One Coldwater Creek Drive
Sandpoint, Idaho 83864
Telephone: (208) 263-2266
Toll Free: (800) 262-0040
Fax: (208) 265-7108
Web site: http://www.coldwatercreek.com
Sales: $590.31 million (2004)
Stock Exchanges: NASDAQ
Ticker Symbol: CWTR
NAIC: 448120 Women's Clothing Stores; 454110 Electronic Shopping and Mail-Order Houses
Coldwater Creek Inc. is a U.S. marketer of apparel, gifts, jewelry, and accessories aimed at affluent women over 35. Originally a direct-mail business, the company has augmented its catalog sales with an online presence and brick-and-mortar stores. The retail shops have grown rapidly to account for half of total sales; by the end of 2004 Coldwater Creek had 114 full-line stores with plans for dozens more. The company is headquartered in Sandpoint, Idaho and has facilities in Coeur d'Alene, Idaho and Parkersburg, West Virginia; its customer service representatives field up to 40,000 calls per day during the holidays. According to company founder Dennis Pence, great customer service for its busy, professional clientele has always been the foundation of the Coldwater Creek brand.
Coldwater Creek had its source in the Hudson River. Dennis Pence had earned a philosophy degree at Antioch College in Ohio and was working in 1983 for Sony Corporation, as national marketing manager for consumer video products. Pence and his wife, Ann, who had been a copy director for Macy's California, decided to flee New York City in 1983 and start a business they could run from a pristine rural location. The site they chose was Sandpoint, in northern Idaho, population 5,000; the business was catalog sales, a competitive, crowded field that would offer 7,000 different titles by the mid-1990s.
Savings of $40,000, credit cards, and pawn shops launched the business. While Ann served as creative director, later to become chairman of the board upon the company's incorporation, Dennis headed the management side of the operation, eventually filling the roles of president and CEO. They communicated with their first clientele using a typewriter. They designed their own materials from the beginning. Early one-color catalogs were printed by the local newspaper; the first was only a brochure proffering 18 items. Print advertising rounded out their marketing media. The other necessary part of the formula was the mailing list. Initially, the couple maintained a roster of clients on handwritten 3-inch by 5-inch index cards. They concentrated their initial efforts on distinctive crafts supplied from small makers and other nature-related items, such as bird feeders and binoculars. In spite of their modest means, the Pences dedicated themselves to providing the highest levels of customer satisfaction. They put an extension cord on their telephone so they could bring it to their bedroom to fulfill the 24-hour service they advertised, Dennis Pence later told Chain Store Age.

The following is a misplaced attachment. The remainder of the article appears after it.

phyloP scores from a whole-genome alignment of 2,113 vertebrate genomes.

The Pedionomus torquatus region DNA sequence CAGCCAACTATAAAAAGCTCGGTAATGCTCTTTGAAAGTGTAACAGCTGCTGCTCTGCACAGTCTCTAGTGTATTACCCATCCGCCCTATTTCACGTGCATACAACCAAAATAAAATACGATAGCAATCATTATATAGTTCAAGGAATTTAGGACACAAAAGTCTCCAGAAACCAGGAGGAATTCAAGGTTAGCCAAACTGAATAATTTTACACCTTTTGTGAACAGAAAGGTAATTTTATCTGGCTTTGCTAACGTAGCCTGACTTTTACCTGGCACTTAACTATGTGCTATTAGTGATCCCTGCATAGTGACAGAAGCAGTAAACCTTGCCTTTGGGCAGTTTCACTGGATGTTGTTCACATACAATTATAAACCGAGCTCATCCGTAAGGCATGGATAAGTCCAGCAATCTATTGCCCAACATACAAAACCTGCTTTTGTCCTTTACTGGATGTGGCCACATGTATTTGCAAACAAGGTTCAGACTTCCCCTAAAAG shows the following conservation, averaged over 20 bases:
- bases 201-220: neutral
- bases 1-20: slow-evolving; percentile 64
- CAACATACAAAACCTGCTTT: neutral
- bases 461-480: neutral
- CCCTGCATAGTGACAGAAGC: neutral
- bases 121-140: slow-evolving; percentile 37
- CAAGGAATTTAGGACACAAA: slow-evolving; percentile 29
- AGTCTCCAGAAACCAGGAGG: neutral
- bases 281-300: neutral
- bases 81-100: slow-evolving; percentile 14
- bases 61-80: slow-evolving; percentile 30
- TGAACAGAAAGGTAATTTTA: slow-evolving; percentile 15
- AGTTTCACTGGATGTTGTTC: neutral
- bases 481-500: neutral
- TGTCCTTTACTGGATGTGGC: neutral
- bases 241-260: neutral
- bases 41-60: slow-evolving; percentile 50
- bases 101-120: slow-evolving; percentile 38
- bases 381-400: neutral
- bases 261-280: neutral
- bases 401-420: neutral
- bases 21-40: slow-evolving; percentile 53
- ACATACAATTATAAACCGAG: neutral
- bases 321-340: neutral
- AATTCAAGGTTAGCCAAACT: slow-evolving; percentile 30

The romantic appeal of their pristine location next to Lake Pend Oreille factored into the company's plan from the beginning. Another advantage of the site, once the Pences moved their operations out of their small apartment, was a motivated, loyal workforce. The isolated location proved a tough sale when recruiting skilled management talent, however. Later, when Pence considered relocating to West Virginia, the state of Utah subsidized job training and helped obtain money to develop the area's infrastructure.
Northcountry, the company's first four-color catalog, debuted in 1985. This catalog of clothing, jewelry, and gifts would land most of the company's sales because of its broad appeal. In the mid-1990s, most items in Northcountry were priced between $15 and $90.
Writing and design were conducted in-house. The company maintained its own photographic studio and used outside photographers as well. Quality—in paper, printing, photography—was the watchword. Coldwater Creek commissioned original photography and artwork for the covers of its catalogs. Inside, pictures of rivers and mountains complemented photographs of the merchandise. Models were not used; the customer was not to be distracted by how the clothes would look on ideal bodies, but to relate to them directly, as if they were viewing them in a store. Color printing was done to the highest practical standard. Equally luxuriant were the purple prose captions describing the goods. The entire package was coordinated into a lushly illustrated narrative designed to take the targeted reader to a favorite place. Coldwater Creek's customers tended to be affluent, cultured female city dwellers who pined for outdoor spaces. The company made its first profit in 1986; at the time, the company had less than ten employees.